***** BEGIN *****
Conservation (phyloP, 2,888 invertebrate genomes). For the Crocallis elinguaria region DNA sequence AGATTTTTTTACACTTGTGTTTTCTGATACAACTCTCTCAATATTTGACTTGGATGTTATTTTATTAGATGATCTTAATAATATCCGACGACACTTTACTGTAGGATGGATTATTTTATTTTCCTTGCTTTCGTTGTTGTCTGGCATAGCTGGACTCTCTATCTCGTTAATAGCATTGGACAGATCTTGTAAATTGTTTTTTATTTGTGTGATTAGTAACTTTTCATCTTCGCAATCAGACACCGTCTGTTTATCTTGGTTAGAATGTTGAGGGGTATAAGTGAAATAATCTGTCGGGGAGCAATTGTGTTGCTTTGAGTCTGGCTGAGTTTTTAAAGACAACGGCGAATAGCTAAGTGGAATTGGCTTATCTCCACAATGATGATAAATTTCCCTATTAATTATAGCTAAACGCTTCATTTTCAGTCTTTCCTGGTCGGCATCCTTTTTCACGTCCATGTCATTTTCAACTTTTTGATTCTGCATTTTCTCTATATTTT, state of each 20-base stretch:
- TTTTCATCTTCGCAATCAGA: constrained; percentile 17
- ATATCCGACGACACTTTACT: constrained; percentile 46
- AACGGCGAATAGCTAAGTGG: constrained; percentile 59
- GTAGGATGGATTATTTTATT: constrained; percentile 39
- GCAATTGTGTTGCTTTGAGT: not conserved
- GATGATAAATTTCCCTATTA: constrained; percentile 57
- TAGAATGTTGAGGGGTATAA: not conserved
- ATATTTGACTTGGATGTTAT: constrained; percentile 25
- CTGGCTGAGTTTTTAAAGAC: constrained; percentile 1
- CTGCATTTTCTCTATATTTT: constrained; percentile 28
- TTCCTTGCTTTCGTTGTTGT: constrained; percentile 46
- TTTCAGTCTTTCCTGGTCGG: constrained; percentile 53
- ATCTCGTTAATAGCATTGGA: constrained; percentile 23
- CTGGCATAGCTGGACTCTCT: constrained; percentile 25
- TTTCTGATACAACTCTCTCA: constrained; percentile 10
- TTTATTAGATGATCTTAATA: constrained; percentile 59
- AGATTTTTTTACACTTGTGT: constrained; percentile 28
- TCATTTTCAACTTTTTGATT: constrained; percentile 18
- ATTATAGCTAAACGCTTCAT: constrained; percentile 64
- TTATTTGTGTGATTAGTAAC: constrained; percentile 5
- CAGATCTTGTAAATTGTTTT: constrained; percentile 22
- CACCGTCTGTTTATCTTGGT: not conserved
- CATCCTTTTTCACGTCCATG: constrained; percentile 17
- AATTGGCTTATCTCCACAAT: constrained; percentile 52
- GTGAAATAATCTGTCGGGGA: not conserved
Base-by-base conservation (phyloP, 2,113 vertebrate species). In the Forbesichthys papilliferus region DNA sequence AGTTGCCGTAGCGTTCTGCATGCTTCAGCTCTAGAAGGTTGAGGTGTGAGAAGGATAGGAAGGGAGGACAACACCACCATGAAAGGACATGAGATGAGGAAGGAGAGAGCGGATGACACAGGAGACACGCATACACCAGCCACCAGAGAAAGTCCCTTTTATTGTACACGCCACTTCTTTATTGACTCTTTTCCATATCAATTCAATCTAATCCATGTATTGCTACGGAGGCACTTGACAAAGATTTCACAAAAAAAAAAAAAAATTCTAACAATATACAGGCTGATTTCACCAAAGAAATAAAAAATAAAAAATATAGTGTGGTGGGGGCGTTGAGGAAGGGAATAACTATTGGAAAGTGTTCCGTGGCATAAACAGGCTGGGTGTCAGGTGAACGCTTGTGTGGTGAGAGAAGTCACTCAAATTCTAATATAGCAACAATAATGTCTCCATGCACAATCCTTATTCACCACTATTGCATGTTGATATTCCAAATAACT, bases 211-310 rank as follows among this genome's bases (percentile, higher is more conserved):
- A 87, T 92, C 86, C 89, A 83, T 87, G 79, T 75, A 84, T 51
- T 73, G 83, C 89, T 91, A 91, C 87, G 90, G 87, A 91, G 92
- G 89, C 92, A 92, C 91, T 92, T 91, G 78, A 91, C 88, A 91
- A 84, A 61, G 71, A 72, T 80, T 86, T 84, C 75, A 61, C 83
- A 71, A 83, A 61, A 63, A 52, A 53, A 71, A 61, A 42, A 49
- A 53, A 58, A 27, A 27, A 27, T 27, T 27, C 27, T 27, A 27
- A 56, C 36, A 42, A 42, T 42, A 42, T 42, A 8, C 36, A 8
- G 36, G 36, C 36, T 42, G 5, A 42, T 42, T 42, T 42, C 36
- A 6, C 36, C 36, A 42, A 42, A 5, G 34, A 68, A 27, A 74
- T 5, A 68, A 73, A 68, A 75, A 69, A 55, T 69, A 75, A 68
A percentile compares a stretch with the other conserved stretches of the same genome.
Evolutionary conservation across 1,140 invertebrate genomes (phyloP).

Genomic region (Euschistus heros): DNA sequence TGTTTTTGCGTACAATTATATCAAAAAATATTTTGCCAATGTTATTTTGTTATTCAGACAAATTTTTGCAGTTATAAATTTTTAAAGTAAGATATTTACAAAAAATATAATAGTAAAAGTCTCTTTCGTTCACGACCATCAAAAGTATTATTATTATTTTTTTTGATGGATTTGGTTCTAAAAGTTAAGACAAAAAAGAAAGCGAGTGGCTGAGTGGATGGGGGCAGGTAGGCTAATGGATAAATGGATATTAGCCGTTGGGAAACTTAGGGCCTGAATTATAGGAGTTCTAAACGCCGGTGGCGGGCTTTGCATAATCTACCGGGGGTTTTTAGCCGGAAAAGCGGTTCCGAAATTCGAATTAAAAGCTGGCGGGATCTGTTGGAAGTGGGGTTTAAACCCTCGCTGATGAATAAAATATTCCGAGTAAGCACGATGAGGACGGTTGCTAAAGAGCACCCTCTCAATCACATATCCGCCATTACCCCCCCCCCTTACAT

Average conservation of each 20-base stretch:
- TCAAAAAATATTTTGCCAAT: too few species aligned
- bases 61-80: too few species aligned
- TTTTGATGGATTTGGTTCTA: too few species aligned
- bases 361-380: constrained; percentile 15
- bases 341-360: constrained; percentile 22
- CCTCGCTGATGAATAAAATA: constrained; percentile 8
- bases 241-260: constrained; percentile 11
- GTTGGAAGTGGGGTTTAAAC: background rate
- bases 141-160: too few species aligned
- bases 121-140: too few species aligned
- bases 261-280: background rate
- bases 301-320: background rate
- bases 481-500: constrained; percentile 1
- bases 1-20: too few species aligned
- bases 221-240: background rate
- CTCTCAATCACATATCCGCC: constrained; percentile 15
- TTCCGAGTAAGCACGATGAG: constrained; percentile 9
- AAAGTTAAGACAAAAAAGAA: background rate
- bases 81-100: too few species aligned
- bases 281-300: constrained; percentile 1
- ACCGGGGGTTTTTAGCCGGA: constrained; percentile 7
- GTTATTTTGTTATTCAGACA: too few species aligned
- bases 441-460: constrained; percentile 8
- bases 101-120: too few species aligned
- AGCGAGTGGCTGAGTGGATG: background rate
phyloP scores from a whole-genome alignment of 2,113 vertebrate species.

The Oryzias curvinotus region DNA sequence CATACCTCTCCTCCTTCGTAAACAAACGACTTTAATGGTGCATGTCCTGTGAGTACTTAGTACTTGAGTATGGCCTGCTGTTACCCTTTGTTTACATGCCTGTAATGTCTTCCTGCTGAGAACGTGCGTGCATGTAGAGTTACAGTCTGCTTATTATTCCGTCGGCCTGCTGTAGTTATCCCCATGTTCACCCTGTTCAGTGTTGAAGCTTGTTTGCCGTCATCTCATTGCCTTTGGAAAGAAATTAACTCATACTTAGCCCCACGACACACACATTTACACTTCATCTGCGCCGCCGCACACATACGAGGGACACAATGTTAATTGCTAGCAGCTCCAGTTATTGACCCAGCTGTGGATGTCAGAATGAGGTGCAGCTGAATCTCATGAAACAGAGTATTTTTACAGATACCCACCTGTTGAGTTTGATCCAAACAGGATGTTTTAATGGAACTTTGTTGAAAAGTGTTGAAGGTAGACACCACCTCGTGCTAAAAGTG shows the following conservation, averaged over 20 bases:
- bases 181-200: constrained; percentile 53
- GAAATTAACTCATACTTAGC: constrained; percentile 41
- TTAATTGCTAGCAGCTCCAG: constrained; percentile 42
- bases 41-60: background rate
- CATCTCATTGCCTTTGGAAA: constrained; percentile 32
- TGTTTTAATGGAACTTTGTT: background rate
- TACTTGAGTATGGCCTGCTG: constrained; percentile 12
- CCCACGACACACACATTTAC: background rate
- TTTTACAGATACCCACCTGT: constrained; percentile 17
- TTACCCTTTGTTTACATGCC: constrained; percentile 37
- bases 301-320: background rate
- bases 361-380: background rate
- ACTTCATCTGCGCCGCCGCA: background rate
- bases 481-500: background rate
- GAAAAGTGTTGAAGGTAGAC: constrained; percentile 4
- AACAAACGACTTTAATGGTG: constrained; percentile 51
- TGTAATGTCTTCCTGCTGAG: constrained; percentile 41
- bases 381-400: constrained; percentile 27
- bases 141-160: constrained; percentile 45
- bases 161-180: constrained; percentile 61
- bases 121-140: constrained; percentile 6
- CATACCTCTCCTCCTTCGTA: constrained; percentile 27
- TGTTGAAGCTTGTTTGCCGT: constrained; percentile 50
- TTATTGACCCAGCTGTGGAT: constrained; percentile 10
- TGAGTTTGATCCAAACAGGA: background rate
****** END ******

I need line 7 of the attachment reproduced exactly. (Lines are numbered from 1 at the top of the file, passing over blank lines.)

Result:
- GATGATAAATTTCCCTATTA: constrained; percentile 57